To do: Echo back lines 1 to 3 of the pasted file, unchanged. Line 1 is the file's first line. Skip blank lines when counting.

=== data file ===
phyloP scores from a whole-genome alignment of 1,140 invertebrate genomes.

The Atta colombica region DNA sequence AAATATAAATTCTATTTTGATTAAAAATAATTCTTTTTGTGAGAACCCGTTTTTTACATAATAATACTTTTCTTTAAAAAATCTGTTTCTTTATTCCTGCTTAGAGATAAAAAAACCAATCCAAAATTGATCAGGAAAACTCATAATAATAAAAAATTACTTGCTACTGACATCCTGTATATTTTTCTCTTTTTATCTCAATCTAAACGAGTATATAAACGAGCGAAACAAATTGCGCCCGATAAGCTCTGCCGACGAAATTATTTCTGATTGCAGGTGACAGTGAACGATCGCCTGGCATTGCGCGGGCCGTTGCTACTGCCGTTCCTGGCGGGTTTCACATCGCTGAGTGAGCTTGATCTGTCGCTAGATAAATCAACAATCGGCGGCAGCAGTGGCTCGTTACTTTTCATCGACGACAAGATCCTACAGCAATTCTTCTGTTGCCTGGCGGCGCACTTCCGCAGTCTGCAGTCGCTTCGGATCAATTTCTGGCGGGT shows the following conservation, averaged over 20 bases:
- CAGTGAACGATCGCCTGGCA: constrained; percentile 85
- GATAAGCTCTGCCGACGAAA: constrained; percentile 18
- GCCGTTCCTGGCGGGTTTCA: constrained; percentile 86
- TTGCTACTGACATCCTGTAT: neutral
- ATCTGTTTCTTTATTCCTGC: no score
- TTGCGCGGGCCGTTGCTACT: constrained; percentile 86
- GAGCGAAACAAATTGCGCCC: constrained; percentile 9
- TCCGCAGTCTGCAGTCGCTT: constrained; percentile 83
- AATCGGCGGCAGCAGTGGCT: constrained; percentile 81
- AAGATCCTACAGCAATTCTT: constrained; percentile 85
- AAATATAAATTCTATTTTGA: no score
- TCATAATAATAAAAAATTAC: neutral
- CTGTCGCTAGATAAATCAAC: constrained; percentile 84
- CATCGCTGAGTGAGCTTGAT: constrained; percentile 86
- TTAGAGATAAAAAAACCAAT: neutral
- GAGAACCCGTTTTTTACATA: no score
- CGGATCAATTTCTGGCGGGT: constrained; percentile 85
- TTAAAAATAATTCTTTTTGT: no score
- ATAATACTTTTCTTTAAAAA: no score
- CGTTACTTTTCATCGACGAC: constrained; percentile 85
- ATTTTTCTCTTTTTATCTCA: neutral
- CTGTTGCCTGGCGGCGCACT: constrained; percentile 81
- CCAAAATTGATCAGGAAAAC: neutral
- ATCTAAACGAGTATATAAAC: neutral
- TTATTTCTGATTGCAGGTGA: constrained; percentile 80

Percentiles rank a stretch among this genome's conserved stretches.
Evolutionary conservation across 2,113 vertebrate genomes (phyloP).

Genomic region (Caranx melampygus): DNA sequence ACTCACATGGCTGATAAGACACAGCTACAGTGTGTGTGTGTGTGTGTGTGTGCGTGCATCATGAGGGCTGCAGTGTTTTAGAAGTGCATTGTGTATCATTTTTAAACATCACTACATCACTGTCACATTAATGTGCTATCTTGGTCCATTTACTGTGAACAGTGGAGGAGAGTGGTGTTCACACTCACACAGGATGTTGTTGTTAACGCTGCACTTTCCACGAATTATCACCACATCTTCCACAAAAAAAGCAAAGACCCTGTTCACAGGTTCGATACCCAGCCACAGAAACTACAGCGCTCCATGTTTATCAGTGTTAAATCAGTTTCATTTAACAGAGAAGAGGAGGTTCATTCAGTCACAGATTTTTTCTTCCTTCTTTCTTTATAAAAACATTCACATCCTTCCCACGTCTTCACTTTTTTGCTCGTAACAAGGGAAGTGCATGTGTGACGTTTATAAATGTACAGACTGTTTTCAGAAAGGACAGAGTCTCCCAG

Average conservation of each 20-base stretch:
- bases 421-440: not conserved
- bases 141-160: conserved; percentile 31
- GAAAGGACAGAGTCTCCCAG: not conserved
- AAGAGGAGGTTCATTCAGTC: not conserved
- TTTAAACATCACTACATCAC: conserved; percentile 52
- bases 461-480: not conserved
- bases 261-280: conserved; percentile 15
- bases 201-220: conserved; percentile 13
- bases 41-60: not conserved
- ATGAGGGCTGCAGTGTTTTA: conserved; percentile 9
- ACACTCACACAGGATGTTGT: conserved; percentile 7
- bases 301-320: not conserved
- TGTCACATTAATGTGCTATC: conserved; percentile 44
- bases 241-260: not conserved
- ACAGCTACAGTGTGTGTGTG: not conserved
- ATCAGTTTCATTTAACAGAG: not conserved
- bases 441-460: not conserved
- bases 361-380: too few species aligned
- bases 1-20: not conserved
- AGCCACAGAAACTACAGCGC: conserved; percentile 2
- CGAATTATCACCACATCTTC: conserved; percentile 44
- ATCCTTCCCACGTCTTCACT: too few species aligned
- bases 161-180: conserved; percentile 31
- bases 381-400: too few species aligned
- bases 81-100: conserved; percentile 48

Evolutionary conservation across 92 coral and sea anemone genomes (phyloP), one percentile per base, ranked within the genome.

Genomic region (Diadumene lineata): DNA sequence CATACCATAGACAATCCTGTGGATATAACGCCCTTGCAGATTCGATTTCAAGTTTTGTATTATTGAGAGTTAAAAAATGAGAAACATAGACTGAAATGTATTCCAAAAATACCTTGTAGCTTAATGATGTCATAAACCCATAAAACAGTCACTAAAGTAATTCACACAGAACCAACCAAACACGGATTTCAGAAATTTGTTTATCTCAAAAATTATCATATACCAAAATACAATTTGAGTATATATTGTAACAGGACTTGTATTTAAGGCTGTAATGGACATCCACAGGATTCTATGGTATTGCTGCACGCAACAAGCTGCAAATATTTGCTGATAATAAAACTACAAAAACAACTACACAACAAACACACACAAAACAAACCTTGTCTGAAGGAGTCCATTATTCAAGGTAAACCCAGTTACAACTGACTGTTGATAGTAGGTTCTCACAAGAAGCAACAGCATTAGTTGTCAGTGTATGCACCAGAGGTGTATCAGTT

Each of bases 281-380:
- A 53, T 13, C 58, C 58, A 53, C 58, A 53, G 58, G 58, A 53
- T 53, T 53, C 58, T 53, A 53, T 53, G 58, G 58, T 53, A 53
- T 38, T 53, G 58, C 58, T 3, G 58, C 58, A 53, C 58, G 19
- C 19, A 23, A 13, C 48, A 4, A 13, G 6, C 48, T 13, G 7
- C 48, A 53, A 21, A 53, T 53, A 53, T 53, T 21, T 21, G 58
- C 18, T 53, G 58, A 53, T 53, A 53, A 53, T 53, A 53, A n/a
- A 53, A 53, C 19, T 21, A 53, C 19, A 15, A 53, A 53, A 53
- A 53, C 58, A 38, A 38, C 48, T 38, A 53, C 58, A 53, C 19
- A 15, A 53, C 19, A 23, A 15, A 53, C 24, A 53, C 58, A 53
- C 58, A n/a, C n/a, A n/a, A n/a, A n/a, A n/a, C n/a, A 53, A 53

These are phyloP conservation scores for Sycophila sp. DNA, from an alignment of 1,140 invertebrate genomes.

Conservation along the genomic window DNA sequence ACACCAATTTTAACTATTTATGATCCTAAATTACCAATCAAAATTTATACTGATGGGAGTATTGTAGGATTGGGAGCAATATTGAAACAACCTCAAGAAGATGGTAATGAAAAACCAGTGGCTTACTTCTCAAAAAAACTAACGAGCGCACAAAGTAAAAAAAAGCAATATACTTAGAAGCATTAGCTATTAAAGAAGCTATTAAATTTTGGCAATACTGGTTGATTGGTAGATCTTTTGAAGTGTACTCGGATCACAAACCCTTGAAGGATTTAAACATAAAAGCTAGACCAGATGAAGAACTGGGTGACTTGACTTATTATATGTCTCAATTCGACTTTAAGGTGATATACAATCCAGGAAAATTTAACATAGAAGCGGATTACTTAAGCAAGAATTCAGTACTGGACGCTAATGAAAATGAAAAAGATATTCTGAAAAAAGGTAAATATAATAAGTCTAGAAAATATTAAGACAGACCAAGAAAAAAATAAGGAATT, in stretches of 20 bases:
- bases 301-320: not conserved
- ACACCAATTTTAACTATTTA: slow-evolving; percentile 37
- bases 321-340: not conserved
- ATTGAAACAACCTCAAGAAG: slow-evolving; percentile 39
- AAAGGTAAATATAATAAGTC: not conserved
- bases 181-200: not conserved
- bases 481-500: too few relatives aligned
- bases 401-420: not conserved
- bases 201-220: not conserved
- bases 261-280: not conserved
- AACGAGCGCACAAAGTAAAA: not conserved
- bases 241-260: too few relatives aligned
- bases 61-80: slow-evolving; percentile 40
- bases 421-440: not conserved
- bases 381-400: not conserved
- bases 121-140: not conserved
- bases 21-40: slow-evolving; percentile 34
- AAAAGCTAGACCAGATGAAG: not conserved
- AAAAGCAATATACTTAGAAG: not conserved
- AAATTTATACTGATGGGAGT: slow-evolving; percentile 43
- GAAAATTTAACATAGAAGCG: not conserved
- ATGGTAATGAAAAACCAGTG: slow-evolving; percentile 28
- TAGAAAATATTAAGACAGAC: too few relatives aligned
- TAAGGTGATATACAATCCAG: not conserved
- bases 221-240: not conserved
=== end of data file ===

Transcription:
phyloP scores from a whole-genome alignment of 1,140 invertebrate genomes.

The Atta colombica region DNA sequence AAATATAAATTCTATTTTGATTAAAAATAATTCTTTTTGTGAGAACCCGTTTTTTACATAATAATACTTTTCTTTAAAAAATCTGTTTCTTTATTCCTGCTTAGAGATAAAAAAACCAATCCAAAATTGATCAGGAAAACTCATAATAATAAAAAATTACTTGCTACTGACATCCTGTATATTTTTCTCTTTTTATCTCAATCTAAACGAGTATATAAACGAGCGAAACAAATTGCGCCCGATAAGCTCTGCCGACGAAATTATTTCTGATTGCAGGTGACAGTGAACGATCGCCTGGCATTGCGCGGGCCGTTGCTACTGCCGTTCCTGGCGGGTTTCACATCGCTGAGTGAGCTTGATCTGTCGCTAGATAAATCAACAATCGGCGGCAGCAGTGGCTCGTTACTTTTCATCGACGACAAGATCCTACAGCAATTCTTCTGTTGCCTGGCGGCGCACTTCCGCAGTCTGCAGTCGCTTCGGATCAATTTCTGGCGGGT shows the following conservation, averaged over 20 bases:
- CAGTGAACGATCGCCTGGCA: constrained; percentile 85